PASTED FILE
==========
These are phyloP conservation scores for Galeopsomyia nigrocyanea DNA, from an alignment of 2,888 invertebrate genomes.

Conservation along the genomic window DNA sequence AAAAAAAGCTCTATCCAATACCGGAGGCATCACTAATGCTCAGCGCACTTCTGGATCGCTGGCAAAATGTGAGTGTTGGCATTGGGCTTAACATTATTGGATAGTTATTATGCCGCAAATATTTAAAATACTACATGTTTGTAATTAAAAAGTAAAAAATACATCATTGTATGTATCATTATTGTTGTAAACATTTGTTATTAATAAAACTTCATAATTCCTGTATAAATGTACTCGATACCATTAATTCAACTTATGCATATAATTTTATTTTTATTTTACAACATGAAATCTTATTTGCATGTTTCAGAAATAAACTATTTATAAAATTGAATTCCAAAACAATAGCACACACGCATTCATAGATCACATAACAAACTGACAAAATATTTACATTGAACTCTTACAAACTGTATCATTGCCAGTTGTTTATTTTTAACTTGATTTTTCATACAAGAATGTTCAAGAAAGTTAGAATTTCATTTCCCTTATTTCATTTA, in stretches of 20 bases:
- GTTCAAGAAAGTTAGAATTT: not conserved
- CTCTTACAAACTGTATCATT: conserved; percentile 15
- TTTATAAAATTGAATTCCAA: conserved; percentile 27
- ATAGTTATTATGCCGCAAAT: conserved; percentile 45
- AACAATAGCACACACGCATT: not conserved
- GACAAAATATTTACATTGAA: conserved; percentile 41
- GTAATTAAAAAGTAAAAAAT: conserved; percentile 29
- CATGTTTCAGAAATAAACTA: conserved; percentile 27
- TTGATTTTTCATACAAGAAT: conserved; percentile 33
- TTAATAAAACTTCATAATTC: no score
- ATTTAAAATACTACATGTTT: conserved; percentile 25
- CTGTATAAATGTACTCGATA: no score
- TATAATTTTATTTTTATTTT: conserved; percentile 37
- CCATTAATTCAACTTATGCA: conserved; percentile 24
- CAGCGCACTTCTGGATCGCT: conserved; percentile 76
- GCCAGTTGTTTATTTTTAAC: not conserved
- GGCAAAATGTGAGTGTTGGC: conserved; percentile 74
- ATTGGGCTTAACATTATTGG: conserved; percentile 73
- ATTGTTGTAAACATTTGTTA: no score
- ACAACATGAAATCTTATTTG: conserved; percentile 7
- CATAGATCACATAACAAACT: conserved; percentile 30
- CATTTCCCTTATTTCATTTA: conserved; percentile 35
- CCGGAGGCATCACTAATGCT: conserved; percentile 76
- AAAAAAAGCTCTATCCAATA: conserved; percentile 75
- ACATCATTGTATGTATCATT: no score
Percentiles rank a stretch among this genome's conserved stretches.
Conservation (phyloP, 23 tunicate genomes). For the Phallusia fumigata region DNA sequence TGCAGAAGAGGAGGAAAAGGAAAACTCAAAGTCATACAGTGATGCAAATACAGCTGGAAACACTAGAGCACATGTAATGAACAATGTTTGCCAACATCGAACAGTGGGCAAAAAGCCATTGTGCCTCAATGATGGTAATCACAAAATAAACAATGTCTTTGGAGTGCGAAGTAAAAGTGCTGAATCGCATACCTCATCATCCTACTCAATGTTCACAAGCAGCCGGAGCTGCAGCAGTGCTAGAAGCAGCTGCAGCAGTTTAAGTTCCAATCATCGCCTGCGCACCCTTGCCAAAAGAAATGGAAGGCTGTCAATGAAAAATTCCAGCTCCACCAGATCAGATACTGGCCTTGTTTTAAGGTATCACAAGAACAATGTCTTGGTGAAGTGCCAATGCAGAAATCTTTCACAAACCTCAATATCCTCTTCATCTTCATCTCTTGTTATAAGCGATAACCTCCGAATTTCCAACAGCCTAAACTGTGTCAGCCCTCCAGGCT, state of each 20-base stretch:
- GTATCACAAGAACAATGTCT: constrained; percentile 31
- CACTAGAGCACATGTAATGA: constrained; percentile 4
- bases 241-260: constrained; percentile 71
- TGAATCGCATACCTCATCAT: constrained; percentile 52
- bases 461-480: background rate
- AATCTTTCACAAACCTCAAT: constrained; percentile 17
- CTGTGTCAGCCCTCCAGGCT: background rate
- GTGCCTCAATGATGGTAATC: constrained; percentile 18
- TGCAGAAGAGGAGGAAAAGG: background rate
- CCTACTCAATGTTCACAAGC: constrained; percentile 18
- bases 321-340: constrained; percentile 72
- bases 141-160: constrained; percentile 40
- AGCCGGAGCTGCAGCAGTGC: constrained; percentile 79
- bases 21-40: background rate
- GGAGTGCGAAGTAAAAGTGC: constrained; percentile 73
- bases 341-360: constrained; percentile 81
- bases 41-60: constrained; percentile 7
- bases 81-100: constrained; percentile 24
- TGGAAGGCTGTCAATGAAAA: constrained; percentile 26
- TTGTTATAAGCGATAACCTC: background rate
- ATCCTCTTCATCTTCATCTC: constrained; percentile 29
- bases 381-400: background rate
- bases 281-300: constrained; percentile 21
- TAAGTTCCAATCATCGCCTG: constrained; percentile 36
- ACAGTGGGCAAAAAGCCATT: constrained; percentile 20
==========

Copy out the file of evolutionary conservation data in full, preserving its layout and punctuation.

These are phyloP conservation scores for Galeopsomyia nigrocyanea DNA, from an alignment of 2,888 invertebrate genomes.

Conservation along the genomic window DNA sequence AAAAAAAGCTCTATCCAATACCGGAGGCATCACTAATGCTCAGCGCACTTCTGGATCGCTGGCAAAATGTGAGTGTTGGCATTGGGCTTAACATTATTGGATAGTTATTATGCCGCAAATATTTAAAATACTACATGTTTGTAATTAAAAAGTAAAAAATACATCATTGTATGTATCATTATTGTTGTAAACATTTGTTATTAATAAAACTTCATAATTCCTGTATAAATGTACTCGATACCATTAATTCAACTTATGCATATAATTTTATTTTTATTTTACAACATGAAATCTTATTTGCATGTTTCAGAAATAAACTATTTATAAAATTGAATTCCAAAACAATAGCACACACGCATTCATAGATCACATAACAAACTGACAAAATATTTACATTGAACTCTTACAAACTGTATCATTGCCAGTTGTTTATTTTTAACTTGATTTTTCATACAAGAATGTTCAAGAAAGTTAGAATTTCATTTCCCTTATTTCATTTA, in stretches of 20 bases:
- GTTCAAGAAAGTTAGAATTT: not conserved
- CTCTTACAAACTGTATCATT: conserved; percentile 15
- TTTATAAAATTGAATTCCAA: conserved; percentile 27
- ATAGTTATTATGCCGCAAAT: conserved; percentile 45
- AACAATAGCACACACGCATT: not conserved
- GACAAAATATTTACATTGAA: conserved; percentile 41
- GTAATTAAAAAGTAAAAAAT: conserved; percentile 29
- CATGTTTCAGAAATAAACTA: conserved; percentile 27
- TTGATTTTTCATACAAGAAT: conserved; percentile 33
- TTAATAAAACTTCATAATTC: no score
- ATTTAAAATACTACATGTTT: conserved; percentile 25
- CTGTATAAATGTACTCGATA: no score
- TATAATTTTATTTTTATTTT: conserved; percentile 37
- CCATTAATTCAACTTATGCA: conserved; percentile 24
- CAGCGCACTTCTGGATCGCT: conserved; percentile 76
- GCCAGTTGTTTATTTTTAAC: not conserved
- GGCAAAATGTGAGTGTTGGC: conserved; percentile 74
- ATTGGGCTTAACATTATTGG: conserved; percentile 73
- ATTGTTGTAAACATTTGTTA: no score
- ACAACATGAAATCTTATTTG: conserved; percentile 7
- CATAGATCACATAACAAACT: conserved; percentile 30
- CATTTCCCTTATTTCATTTA: conserved; percentile 35
- CCGGAGGCATCACTAATGCT: conserved; percentile 76
- AAAAAAAGCTCTATCCAATA: conserved; percentile 75
- ACATCATTGTATGTATCATT: no score
Percentiles rank a stretch among this genome's conserved stretches.
Conservation (phyloP, 23 tunicate genomes). For the Phallusia fumigata region DNA sequence TGCAGAAGAGGAGGAAAAGGAAAACTCAAAGTCATACAGTGATGCAAATACAGCTGGAAACACTAGAGCACATGTAATGAACAATGTTTGCCAACATCGAACAGTGGGCAAAAAGCCATTGTGCCTCAATGATGGTAATCACAAAATAAACAATGTCTTTGGAGTGCGAAGTAAAAGTGCTGAATCGCATACCTCATCATCCTACTCAATGTTCACAAGCAGCCGGAGCTGCAGCAGTGCTAGAAGCAGCTGCAGCAGTTTAAGTTCCAATCATCGCCTGCGCACCCTTGCCAAAAGAAATGGAAGGCTGTCAATGAAAAATTCCAGCTCCACCAGATCAGATACTGGCCTTGTTTTAAGGTATCACAAGAACAATGTCTTGGTGAAGTGCCAATGCAGAAATCTTTCACAAACCTCAATATCCTCTTCATCTTCATCTCTTGTTATAAGCGATAACCTCCGAATTTCCAACAGCCTAAACTGTGTCAGCCCTCCAGGCT, state of each 20-base stretch:
- GTATCACAAGAACAATGTCT: constrained; percentile 31
- CACTAGAGCACATGTAATGA: constrained; percentile 4
- bases 241-260: constrained; percentile 71
- TGAATCGCATACCTCATCAT: constrained; percentile 52
- bases 461-480: background rate
- AATCTTTCACAAACCTCAAT: constrained; percentile 17
- CTGTGTCAGCCCTCCAGGCT: background rate
- GTGCCTCAATGATGGTAATC: constrained; percentile 18
- TGCAGAAGAGGAGGAAAAGG: background rate
- CCTACTCAATGTTCACAAGC: constrained; percentile 18
- bases 321-340: constrained; percentile 72
- bases 141-160: constrained; percentile 40
- AGCCGGAGCTGCAGCAGTGC: constrained; percentile 79
- bases 21-40: background rate
- GGAGTGCGAAGTAAAAGTGC: constrained; percentile 73
- bases 341-360: constrained; percentile 81
- bases 41-60: constrained; percentile 7
- bases 81-100: constrained; percentile 24
- TGGAAGGCTGTCAATGAAAA: constrained; percentile 26
- TTGTTATAAGCGATAACCTC: background rate
- ATCCTCTTCATCTTCATCTC: constrained; percentile 29
- bases 381-400: background rate
- bases 281-300: constrained; percentile 21
- TAAGTTCCAATCATCGCCTG: constrained; percentile 36
- ACAGTGGGCAAAAAGCCATT: constrained; percentile 20